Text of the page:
koaʻe₃ a taro; varieties are qualified by the colors ʻeleʻele, keʻokeʻo, ʻulaʻula.

kohanamimi [kohana·mimi]n. taro growing in front of the door and about the house. lit., naked urine (so called because people urinated there). rare. 

kōhi₁nvt.
  • to gather, as fruit;
  • to break off neatly, as taro corm from the stalk with a stick or knife;
  • to split, as breadfruit; splitter, as stick, stone, knife.
 
PPN *tofi.

wāhine kōhi noni.The noni-gathering women [an insult to Pele, perhaps likening her disposition to sour noni fruit]. (FS 217)

kohi [ko-hi] To take up; to separate, as the kalo from the huli.

kōhi ʻai to separate taro corm from stalk; to pick taro.

kōhina [·hina]n. part of taro where the corm is cut away from the top; splitting of a breadfruit for cooking.

kokōhikū [kokōhi·]vt. to lay waste, especially to devastate crops.

kokōhikū i kaloto lay waste the taro

kokohiku [ko-ko-hi-ku]v. To do evil to a land; to pull up the food and throw it away; hele mai la ia, a kokohiku i na kalo o Walpio.

kokole₂n. taro of the fifth generation. See kalo for names of generations. (Kep. 153)

kuaio [kua·io]n. border or bank as between taro patches or cultivated fields. cf. ioio.

kuaio [ku-a-i-o]s. The side or border of a kalo patch; the border of a cultivated plot; the separating line between two fields. See kuaauna.

kuakua₂ [kua·kua]n. strip, especially space between lines of stitching in quilting; embankment between taro patches that was kept under cultivation (Malo 19, Emerson note); leaf midrib; narrow land strip; strip of fish netting; ridged cloth, as corduroy or piqué.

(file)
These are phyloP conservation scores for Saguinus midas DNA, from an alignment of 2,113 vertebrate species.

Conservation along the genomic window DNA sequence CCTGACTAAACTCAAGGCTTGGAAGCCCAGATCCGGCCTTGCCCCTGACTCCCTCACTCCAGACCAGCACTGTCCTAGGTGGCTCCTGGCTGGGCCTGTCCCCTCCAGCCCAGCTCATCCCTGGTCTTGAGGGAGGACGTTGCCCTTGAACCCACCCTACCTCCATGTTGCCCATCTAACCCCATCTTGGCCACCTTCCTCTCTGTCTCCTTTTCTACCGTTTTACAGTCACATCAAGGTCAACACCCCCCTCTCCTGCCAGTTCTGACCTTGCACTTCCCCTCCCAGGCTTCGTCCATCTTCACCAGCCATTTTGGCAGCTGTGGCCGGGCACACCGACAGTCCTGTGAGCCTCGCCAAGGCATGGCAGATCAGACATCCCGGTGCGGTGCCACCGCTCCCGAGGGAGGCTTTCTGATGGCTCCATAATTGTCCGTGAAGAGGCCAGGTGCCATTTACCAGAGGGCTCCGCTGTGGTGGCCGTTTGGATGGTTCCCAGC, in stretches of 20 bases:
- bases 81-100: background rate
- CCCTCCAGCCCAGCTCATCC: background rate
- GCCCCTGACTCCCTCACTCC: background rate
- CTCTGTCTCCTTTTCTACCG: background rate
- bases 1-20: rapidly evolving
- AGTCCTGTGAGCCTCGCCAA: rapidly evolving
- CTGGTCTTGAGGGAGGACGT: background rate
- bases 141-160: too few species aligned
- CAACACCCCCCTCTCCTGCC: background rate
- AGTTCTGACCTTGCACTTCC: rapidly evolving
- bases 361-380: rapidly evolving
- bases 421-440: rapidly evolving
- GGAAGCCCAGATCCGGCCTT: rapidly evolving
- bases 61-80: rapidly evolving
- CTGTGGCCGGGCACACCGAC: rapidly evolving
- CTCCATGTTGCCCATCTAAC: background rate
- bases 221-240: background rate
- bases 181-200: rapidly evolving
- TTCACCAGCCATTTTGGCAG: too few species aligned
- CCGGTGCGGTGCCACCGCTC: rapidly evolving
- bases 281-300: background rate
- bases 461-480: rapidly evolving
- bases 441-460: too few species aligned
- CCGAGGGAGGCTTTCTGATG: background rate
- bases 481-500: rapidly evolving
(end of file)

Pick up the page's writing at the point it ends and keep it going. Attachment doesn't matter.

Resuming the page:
hoʻokuakuato heap up, as in banks; to make spaces between lines of stitching in quilting

kuakuakū [kua·kua·]n. newly made taro patch embankment; process of packing the earth for the banks and floor of a taro patch.

kuakuaku [ku-a-ku-a-ku]s. A kalo patch.

kuala₃, kuwalan. cooked, unpounded taro (same as kalo paʻa, nēʻū).

kuala [ku-a-la] Hard kalo; heavy food.

kuamū₁ [kua·]n. a variety of taro. also kuapapa.

kuapapa₃ [kua·papa] same as kuamū₁, a variety of taro...

kuapapa loʻi [kua·papa loʻi]n. group of taro patches.

kuāuna, kuaauna [ku·ā·una]n. bank or border of a taro patch; stream bank.

kuauna [ku-a-u-na]s. The bank of a stream; the side or border of a kalo patch. See kuaio. Ke hele nei makou ma na kuauna poho, we are traveling at present on the borders of kalo patches liable to sink in.

kuelo, kuwelon. hard, cooked taro. also kūpuʻu.

kuʻi poi to pound poi, pound taro (EH)

kūkaeʻiole₂ [·kaeʻiole]n. taro found growing in inaccessible spots, as a tree crotch, believed carried there by rats.

kūkanawao [·kana·wao]n. general name for weeds. lit., resembling the kanawao, wild taro. rare. 

kula₁n. plain, field, open country, pasture. An act of 1884 distinguished dry or kula land from wet or taro land.

kula kaishore dweller

kulaʻi, kūlaʻivt.
  • to push over, knock down, overthrow, shove, push to one side;
  • to brush off, as a horse switches flies with its tail;
  • to dash to pieces (Isa. 13.18) ;
  • to hurl.
(Probably kū₁+ -laʻi)
see ex. kūpahu. [(MP) PPN *tulaki, push over, knock over]

hoʻokulaʻicaus/sim

kulaʻi ʻohāto break off main parent taro and leave room for young shoots to grow

kulaʻi pauto push completely over, as would a strong wind. (see ex., kikiʻi₁)

Naʻu ia e hoʻokulaʻi i ka pahi kaua.I, indeed, am the one to cause [him] to fall by the sword. (Isa. 37.7)

kūlapa₁ [·lapa]nvt. earth piled on the sides of a ditch, as of a plowed furrow or as on the edge of a taro patch; to dig or plow and cast up earth or furrow.